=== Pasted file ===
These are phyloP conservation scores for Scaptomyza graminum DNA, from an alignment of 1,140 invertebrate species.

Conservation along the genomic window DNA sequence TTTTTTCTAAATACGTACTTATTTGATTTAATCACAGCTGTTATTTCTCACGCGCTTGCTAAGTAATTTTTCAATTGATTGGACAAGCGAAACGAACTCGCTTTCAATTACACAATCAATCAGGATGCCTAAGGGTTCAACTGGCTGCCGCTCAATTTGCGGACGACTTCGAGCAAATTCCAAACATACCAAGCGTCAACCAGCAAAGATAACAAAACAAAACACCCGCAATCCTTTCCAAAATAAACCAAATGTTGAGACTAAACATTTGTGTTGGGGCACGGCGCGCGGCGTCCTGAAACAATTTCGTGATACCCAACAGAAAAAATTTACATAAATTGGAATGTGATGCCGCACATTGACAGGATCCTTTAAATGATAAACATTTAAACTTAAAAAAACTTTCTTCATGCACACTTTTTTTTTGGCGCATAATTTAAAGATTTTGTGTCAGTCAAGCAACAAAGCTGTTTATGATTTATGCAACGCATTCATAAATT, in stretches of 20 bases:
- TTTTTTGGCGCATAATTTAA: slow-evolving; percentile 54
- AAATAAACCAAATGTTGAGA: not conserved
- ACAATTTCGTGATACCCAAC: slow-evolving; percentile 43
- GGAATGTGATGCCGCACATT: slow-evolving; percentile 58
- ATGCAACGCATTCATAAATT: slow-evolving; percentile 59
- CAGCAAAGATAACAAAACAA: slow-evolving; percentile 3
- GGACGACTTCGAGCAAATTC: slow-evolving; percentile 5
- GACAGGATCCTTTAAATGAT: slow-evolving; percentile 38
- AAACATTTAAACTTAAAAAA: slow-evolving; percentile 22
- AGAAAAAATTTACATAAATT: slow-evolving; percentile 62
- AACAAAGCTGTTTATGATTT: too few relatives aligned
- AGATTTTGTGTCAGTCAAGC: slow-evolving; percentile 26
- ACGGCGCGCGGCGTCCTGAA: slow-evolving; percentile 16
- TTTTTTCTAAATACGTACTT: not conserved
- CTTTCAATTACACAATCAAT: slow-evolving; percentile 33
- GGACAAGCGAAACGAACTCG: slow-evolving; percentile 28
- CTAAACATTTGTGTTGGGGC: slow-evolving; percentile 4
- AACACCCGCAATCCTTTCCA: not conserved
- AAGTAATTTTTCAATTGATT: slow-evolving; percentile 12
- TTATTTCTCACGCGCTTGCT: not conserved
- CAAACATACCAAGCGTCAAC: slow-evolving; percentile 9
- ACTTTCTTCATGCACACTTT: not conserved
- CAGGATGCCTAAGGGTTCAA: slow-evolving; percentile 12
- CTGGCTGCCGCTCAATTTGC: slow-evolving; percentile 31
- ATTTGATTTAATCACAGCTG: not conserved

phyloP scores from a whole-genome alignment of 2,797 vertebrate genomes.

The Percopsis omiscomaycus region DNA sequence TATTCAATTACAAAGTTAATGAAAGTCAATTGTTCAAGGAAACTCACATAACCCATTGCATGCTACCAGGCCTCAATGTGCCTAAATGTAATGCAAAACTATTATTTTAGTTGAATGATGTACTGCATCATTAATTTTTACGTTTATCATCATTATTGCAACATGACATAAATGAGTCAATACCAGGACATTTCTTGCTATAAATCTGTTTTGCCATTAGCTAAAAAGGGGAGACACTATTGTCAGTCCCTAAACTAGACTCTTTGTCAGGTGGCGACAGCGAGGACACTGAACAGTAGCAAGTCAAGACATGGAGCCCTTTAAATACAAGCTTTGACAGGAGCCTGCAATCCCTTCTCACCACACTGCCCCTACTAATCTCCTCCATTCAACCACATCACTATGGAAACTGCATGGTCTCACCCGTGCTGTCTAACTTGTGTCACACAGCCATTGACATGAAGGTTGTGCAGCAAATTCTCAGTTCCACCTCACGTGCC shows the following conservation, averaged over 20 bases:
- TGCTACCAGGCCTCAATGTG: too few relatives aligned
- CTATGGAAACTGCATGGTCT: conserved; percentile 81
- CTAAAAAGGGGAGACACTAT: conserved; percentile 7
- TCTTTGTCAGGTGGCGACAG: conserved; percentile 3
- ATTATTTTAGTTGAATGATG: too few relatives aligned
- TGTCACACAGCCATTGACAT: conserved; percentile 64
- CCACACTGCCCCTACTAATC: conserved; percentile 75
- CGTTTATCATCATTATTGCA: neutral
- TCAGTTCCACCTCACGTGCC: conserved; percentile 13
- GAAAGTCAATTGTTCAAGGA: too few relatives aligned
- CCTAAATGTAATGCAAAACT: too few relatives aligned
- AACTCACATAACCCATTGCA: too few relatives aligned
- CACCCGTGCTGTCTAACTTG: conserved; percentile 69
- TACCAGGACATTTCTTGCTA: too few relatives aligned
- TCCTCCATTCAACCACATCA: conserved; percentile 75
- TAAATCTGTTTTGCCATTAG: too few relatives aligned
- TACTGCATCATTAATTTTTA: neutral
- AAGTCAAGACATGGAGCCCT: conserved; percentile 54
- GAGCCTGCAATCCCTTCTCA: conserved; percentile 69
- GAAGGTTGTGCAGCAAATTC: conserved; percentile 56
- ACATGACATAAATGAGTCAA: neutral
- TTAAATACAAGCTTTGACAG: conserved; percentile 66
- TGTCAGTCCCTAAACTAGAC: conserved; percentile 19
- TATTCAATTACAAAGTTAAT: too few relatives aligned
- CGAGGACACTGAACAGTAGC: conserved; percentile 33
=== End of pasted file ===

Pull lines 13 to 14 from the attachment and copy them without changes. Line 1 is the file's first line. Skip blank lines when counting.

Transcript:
- AACAAAGCTGTTTATGATTT: too few relatives aligned
- AGATTTTGTGTCAGTCAAGC: slow-evolving; percentile 26